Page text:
What can I do to reduce my risk of breast cancer?
Breast cancer prevention begins with various factors you can control. For example:
* Limit alcohol. The more alcohol you drink, the greater your risk of developing breast cancer. If you choose to drink alcohol — including beer, wine or liquor — limit yourself
to no more than one drink a day.
* Control your weight. Being overweight or obese increases the risk of breast cancer. This is especially true if obesity occurs later in life, particularly after menopause.
For most healthy adults, the Department of Health and Human Services recommends at least 150 minutes a week of moderate aerobic activity (think brisk walking or swimming) or 75 minutes of vigorous aerobic activity (such as running), in addition to strength training exercises at least twice a week. If you’re just starting a physical activity program, start slowly and build intensity gradually.
* Breast-feed. Breast-feeding may also play a role in breast cancer prevention. The longer you breast-feed, the greater the protective effect.
* Discontinue hormone therapy. Long-term combination hormone therapy increases the risk of breast cancer. If you’re taking hormone therapy for menopausal symptoms, ask your doctor about other options. You may be able to manage your symptoms with non-hormonal therapies, such as physical activity.
If you decide that the benefits of short-term hormone therapy outweigh the risks, consider using the lowest dose that’s effective for your symptoms, and plan to use it only temporarily.
* Avoid exposure to environmental pollution. While further studies are needed, some research suggests a link between breast cancer and exposure to the polycyclic aromatic hydrocarbons found in vehicle exhaust and air pollution.
Can a healthy diet prevent breast cancer?
Research shows that eating a diet rich in fruits and vegetables doesn’t offer direct protection from breast cancer. In addition, a recent study of dietary fat and breast cancer showed only a slight decrease in the risk of invasive breast cancer for women who ate a low-fat diet.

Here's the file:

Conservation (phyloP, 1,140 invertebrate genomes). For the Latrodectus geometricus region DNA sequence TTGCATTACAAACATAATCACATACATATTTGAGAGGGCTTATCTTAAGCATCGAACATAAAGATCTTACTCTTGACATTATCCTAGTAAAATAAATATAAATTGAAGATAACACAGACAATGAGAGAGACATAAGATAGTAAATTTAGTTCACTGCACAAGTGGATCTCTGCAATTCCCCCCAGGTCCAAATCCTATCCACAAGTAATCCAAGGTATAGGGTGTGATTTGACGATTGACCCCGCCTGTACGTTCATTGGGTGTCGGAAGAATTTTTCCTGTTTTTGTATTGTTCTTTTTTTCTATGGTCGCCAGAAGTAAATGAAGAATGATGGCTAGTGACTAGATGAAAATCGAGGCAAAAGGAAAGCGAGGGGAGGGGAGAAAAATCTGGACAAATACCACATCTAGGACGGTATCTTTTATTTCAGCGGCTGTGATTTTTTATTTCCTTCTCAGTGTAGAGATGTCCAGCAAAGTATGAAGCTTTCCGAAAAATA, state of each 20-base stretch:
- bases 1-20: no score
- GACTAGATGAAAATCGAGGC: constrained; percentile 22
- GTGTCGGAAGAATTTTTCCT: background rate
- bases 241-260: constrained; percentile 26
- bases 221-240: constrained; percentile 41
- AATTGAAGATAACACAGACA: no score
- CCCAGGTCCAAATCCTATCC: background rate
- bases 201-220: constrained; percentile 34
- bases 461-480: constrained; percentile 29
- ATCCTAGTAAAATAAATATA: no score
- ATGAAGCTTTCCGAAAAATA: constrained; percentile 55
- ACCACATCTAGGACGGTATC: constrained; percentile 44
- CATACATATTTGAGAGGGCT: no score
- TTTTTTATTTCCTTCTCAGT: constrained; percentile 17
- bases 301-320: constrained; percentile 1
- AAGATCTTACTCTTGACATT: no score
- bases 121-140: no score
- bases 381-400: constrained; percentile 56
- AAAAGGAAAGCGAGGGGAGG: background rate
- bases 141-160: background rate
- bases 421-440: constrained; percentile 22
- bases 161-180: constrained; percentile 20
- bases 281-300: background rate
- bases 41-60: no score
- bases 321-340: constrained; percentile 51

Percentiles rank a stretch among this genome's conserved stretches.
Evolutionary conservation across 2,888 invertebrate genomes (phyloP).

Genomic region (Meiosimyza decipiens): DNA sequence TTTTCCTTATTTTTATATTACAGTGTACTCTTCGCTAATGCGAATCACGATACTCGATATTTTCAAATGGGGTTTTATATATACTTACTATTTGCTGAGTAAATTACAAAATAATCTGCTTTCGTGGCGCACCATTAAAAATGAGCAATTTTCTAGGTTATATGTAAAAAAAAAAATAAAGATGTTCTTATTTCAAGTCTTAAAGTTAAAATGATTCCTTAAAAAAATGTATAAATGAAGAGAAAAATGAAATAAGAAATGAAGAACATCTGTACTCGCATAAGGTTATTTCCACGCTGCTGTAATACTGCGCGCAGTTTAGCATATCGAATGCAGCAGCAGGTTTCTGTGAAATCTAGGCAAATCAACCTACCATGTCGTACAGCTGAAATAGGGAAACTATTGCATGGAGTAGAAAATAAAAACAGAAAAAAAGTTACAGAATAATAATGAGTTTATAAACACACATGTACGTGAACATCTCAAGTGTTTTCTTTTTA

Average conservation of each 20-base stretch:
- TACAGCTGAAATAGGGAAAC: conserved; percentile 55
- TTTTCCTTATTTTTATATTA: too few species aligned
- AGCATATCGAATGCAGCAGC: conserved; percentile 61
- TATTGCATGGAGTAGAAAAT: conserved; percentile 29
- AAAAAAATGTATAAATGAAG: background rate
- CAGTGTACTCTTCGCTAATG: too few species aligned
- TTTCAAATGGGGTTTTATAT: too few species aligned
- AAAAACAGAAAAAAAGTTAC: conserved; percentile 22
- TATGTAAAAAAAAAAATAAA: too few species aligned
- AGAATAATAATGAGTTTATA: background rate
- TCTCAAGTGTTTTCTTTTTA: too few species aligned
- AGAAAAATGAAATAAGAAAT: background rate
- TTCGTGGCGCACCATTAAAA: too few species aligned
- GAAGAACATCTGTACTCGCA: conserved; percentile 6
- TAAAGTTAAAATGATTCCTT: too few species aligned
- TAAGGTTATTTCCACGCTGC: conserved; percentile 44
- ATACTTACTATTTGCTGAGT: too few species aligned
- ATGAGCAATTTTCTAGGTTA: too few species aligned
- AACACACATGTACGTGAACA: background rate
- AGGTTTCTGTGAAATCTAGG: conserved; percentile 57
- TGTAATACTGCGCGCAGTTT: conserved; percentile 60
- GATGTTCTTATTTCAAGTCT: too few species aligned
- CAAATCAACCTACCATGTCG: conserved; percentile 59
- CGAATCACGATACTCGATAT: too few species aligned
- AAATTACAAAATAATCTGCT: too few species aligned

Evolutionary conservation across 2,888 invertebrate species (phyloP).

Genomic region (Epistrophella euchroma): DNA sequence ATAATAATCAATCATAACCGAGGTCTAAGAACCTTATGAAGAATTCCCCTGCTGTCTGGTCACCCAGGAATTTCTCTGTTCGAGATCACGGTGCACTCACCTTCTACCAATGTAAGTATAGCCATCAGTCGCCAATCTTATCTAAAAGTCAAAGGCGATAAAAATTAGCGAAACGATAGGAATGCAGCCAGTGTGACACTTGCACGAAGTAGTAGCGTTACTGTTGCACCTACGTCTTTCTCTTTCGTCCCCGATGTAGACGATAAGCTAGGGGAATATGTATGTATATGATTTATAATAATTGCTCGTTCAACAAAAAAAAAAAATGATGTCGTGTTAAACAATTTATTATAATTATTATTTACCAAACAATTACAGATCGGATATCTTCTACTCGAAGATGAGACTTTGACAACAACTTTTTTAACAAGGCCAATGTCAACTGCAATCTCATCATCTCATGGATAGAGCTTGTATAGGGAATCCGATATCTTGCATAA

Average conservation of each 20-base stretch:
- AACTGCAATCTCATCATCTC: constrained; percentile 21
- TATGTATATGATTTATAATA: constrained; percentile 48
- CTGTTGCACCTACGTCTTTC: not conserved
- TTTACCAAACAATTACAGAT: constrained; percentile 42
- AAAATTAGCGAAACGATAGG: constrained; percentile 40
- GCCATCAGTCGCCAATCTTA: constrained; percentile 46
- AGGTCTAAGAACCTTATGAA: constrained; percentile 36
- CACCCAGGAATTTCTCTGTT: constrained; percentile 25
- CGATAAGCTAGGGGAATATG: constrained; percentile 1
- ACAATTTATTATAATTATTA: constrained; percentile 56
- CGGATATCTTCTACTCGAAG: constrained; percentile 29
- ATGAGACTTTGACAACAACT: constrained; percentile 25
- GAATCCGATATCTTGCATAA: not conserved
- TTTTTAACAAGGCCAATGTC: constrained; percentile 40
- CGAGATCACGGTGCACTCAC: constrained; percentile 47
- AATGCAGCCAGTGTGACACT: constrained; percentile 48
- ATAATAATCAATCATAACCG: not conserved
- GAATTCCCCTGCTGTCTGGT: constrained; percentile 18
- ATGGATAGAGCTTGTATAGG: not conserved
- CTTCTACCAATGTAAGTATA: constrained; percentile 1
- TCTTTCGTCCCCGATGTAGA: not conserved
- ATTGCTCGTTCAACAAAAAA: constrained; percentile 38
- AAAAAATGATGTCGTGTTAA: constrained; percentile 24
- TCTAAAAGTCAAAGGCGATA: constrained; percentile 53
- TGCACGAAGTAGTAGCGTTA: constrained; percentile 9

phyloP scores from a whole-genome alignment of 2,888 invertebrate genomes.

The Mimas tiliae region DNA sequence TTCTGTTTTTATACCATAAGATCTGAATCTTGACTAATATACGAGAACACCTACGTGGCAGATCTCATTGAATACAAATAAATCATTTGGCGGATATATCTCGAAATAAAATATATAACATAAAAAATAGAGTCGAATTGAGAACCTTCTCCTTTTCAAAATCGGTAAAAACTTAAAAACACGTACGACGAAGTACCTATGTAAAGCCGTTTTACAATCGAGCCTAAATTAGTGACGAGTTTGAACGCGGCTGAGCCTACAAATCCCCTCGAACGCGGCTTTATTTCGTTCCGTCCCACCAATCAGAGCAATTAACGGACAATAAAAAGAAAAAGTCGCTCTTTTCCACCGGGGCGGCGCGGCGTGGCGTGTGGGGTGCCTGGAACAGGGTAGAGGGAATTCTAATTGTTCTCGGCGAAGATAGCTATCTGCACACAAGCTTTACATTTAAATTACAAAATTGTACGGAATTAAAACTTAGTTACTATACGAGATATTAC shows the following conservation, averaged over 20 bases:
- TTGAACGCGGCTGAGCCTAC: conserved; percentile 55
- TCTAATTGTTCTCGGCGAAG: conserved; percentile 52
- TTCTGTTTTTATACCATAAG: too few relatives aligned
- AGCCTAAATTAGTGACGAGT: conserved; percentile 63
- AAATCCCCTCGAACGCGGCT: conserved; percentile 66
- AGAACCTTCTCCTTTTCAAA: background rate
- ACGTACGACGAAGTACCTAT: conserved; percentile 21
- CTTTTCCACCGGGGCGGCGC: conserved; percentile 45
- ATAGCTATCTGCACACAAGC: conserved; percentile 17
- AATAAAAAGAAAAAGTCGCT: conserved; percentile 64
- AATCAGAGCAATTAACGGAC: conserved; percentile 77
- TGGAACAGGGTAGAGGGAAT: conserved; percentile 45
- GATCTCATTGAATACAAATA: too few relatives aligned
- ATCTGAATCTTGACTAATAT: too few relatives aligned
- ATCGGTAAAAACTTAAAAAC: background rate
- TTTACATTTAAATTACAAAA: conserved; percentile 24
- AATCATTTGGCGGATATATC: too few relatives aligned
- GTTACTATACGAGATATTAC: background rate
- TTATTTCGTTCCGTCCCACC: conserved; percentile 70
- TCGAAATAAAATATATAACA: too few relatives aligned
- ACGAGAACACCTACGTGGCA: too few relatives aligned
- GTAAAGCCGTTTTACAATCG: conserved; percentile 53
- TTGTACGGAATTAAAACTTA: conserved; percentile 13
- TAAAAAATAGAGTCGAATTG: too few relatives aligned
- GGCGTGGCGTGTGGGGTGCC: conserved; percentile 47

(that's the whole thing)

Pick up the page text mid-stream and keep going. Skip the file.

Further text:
However, eating a healthy diet may decrease your risk of other diseases, such as diabetes, cardiovascular disease and stroke. A healthy diet can also help you maintain a healthy weight — a key factor in breast cancer prevention.
Is there a link between birth control pills and breast cancer?
Current evidence suggests that use of oral contraceptives doesn’t increase the risk of breast cancer. While older research showed a slight increase in risk, those studies included pills with higher estrogen doses than what’s available today. In addition, the older research showed that 10 or more years after stopping oral contraceptives, the risk of breast cancer returned to the same level as that of women who never used oral contraceptives.
What else can I do?
Be vigilant about breast cancer detection. If you notice any changes in your breasts, such as a new lump or skin changes, consult your doctor for an evaluation. Also, ask your doctor when to begin mammograms and other screening procedures to detect breast cancer.
Remember, it’s not always possible to prevent breast cancer. By practicing healthy habits, however, you’re taking an active role in breast cancer prevention.